Archive for July, 2006

Xobni presents at MIT Enterprise Forum

Matt and I recently presented at the MIT Enterprise Forum of Cambridge.

This was a great event organized by Alan Gordon of Harvard’s Office of Technology Development.  If you get a chance to present, we highly recommend it.  We received good feedback on our presentation and business plan from local venture firm partners, entrepreneurs, business owners, and lawyers.

We discovered that there’s a high variance in what an audience wants to see in a presentation.  The rule goes something like: the variance is proportional to the age difference between us and the median audience member, squared.

Most of our previous experience was presenting to like minded tech guys.  Surprise, surprise – a CPA is interested in much different things.  What we thought was a business heavy presentation didn’t begin to touch on financial projections, expected gross margins, or sales cycle forecasts.  The truth is we believe in focusing on killer technology, and following along with solid financials.  It appears it is time to follow along.

Release Early or Release Big?

There is a debate in the start-up world regarding two theories of releasing software: release early or release big. Aaron Swartz wrote an insightful blog post on this topic relating to his experience with Infogami. Paul Graham also has thoughts on this topic.

The value of releasing early is in the user feedback you receive. Users will tell you what is wrong, what is right, and what new directions you should move in. This feedback is a great way to make sure you are obeying the first law of business: making something people want.

The other school of thought asserts that a product must be mature before launching. They must enamor the users of techcruch, reddit, digg, and all other early adopters. If your first release isn’t compelling, these early adopters will not stick around, and you will have lost your chance at catching the updraft of the viral internet community.

We are exploring this issue because it has recently been debated among our peers, in response to the launch of Pollground. In a recent blog post we promised that as each YCombinator funded company launches we will dedicate a blog post to their idea and experience. Here are our thoughts on Pollground.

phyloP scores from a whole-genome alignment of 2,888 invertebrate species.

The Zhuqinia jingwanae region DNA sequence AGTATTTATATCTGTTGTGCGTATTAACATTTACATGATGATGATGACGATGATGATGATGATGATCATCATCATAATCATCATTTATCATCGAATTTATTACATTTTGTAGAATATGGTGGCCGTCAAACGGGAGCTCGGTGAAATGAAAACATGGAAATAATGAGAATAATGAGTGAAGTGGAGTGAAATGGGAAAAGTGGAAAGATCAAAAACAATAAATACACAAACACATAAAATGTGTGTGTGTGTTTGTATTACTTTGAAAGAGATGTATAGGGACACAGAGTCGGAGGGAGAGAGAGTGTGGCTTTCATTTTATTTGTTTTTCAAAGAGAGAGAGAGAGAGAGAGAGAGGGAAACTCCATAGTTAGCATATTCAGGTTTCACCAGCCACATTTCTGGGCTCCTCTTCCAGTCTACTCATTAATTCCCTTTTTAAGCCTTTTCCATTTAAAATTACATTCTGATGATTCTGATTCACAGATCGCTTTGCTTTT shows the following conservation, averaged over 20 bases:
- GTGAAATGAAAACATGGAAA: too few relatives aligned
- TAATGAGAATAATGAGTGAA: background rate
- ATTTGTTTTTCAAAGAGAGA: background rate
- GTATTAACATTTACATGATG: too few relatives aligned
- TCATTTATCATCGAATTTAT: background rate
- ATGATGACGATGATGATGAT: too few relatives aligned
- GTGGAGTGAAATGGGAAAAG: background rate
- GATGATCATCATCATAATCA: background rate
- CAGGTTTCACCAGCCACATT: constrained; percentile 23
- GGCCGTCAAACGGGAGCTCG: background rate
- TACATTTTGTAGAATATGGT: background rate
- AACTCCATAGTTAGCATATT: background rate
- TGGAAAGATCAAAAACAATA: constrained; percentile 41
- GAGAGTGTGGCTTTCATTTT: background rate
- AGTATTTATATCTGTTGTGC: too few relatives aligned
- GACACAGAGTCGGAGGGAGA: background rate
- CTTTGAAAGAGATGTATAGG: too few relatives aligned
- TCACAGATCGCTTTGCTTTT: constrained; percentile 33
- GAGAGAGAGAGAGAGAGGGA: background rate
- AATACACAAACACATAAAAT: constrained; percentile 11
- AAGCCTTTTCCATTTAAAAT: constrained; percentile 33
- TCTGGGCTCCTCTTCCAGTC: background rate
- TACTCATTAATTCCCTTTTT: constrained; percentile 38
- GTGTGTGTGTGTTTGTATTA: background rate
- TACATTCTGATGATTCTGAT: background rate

pollground site Pollground is an online survey site where you can post questions anonymously and get feedback and suggestions from their visitors. The site was started by two young entrepreneurs. One is an upcoming sophomore, the other an upcoming junior.

The idea of Pollground: the wisdom of a crowd is wiser than the wisdom of one.

There is nothing to protect in terms of IP with their offering. At least not yet. Their lockout to competitors will be their user base. They need to develop a large following, quickly, so that Pollground becomes the defacto site for getting your personal questions answered by a crowd. The business plan has not been divulged but I would venture a guess at two possible models.

  1. They could license the software/data to market researchers
  2. They could run advertising. It is often said that it is easy to find a business model when you have 100,000 users. The hard part is getting 100,000 users.

They were the first YCombinator funded company to release their product publicly. They received some derision for the underdeveloped functionality of their site. Many critics neglected to consider that this site was put together is less than one month! The question remains – Should they have launched or should they have waited?

After reading their blog I’m convinced it was good for them to launch. They have received a lot of feedback and are quickly adapting the site to their users’ desires. They might have sacrificed a larger sustained user base for these early suggestions, but now they are doing the most important thing in business: making something people want.

Here at Xobni, we have grappled with this same debate. Release early with limited functionality, or release later with advanced functionality and limited response to user feedback. Our product does not rely on having a critical mass, unlike many web-based companies, so we have chosen a third option. We have decided to release early to a few friends, advisors, and potential customers.

This limited release has allowed us to fix bugs, learn how people are using our product, and incorporate suggestions into our public release. Now we know we are making something people want, the only question that remains – will we reach escape velocity? We hope so.

Xobni in Mass High Tech

We were interviewed by Chris Calnan from Mass High Tech business journal.  Check out the article

Two corrections of note:

  1. Adam is from Texas, not California and I am from Pennsylvania, not Maryland
  2. Guardian and Sherpa Software do operate in the email space but they are addressing different problems with email.

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About Xobni

Xobni’s contact management products offer lightning fast email search and organization of your inbox, as well as an innovative and comprehensive address book for the mobile device.


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